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By Trevino 

Questioning our forestry practices - native ethics vs. tribal drive

Letter to the Editor

 


Human beings and nature exist on the same moral plane. An eco-centric world view, should be regarded as a precondition for an aesthetic and ethical appreciation and love of our (yours and mine) environment. Self-determination is a foundational principle in the world’s eye. American education is the total laziness towards taking into consideration anything, or anyone, besides yourself. Law and forestry are good examples.

In law, the historical construct of our country through Manifest Destiny is mismatched so that cultural relationship held by any other race or gender remains discounted. Forestry takes into account only that information needed to grow a tree as fast as possible, nothing more. Design in isolation, impose that design onto something like the membrane on which life proliferates. The new design is actually invisible. The cost comes in our oxygen, solar energy, self-replication. I have empathy for the oppressed, thus I am closely linked to ecology. In human relations, race, and gender can be oppressed. In my life experiences I have witnessed between races and nations the ethical principles of the non-natives’ imperialist drive to exploit, and the absence of an essential ingredient — ecology.

Ecology … forests, rivers, lakes and streams, springs — they have no legal rights, and they are looked at as property. The sub-system equals Economy, but it’s geared for growth; as it grows it displaces on the biosphere. Seventeen trillion dollars is what all the industries made in one year, for example; 32 trillion dollars is what the system of nature brought in for a year. So, you can see that the system of nature hugely out performs industry. Why is it valued so little? The crisis is money: where is the money going? Government is where the failure is; it has fallen into disrepair.

We, the tribes, have forested land that can no longer provide a forest after we applied our forestry applications to the land. What is that going to become? What will take up the water those trees did, how will the removal of trees affect the behavior of water? Water rushing downstream, hurting communities, as we recently experienced with the failure of Omak Lake Road, Wannacut Creek flooding affecting Omak homes, the SanPoil River destroying Silver Creek Road by Alice Flats, making transportation difficult and dangerous.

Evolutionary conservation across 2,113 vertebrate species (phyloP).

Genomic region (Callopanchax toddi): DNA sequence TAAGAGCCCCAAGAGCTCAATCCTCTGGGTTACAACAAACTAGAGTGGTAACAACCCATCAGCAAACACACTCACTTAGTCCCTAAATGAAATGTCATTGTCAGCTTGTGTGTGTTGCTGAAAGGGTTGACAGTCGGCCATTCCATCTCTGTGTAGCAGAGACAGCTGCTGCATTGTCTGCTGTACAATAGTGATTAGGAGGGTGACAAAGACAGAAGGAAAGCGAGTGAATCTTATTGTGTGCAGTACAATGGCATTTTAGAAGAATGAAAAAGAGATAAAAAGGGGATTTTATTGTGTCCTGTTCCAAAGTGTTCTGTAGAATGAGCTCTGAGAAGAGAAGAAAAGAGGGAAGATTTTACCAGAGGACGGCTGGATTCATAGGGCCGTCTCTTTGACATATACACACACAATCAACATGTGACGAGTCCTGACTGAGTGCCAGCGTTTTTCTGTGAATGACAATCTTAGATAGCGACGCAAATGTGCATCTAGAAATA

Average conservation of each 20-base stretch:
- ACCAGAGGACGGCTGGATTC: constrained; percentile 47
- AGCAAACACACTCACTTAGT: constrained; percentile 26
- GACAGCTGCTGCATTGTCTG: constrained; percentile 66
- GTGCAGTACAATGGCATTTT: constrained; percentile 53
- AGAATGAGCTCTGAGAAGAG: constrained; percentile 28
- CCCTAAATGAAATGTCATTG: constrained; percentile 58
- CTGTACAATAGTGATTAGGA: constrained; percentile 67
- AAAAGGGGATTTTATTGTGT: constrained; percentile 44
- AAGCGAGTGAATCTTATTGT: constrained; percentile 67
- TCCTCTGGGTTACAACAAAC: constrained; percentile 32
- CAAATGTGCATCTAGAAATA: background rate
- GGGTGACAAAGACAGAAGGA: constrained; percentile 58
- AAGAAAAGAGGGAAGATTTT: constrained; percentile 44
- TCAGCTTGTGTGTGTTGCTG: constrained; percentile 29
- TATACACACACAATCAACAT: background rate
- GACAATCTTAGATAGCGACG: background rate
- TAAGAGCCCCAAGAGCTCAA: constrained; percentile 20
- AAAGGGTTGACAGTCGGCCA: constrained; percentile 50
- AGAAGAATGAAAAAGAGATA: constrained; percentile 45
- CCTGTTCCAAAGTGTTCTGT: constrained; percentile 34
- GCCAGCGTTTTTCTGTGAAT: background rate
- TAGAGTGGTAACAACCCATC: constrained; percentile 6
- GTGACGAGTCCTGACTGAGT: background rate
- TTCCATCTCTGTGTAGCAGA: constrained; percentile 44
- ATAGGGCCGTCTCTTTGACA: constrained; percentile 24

We should remember the power language has. Recall, if you will, language of treaties or presidential proclamations: as long as the Sun shines, and the Rivers Flow…. Harmony between people and nature. Beyond just being geared for growth, we hold the responsibility to future generations to correct the actions of a corporate few who make the decisions that trump the majority.

The ethical principles of the native people of the Colville Tribes are up against the imperialist drive to maintain not one, but now two timber mills after the most destructive fire ever on the Colville reservation. There has been the rush to salvage log our North Star and Tunk Block burned areas (12 homes lost). The total amount of the tribes’ commercial timber lost equals 802 million board feet, worth $96 million, created by industry, not nature. If nature was valued, the output would dwarf $96 million.

“What good does it do to leave a tree standing in the woods?” asks Colville Business Council Natural Resource Committee Chair Joe Somday.

Our stories are maps larger than can be held. That is how knowledge is passed on from one generation to the next. Self-determination is our right, you and I, not that of the Bureau of Indian Affairs’ silviculturist, nor the Colville Business Council. You and I are the ones who choose. It is you and I who hold that responsibility — to ourselves, and one another and, most of all, to those yet to come. They are not disposable humanity. Let us come to know what nature already knows, that knowledge told on a scale larger than can be held by our hands.

Lois M. Trevino

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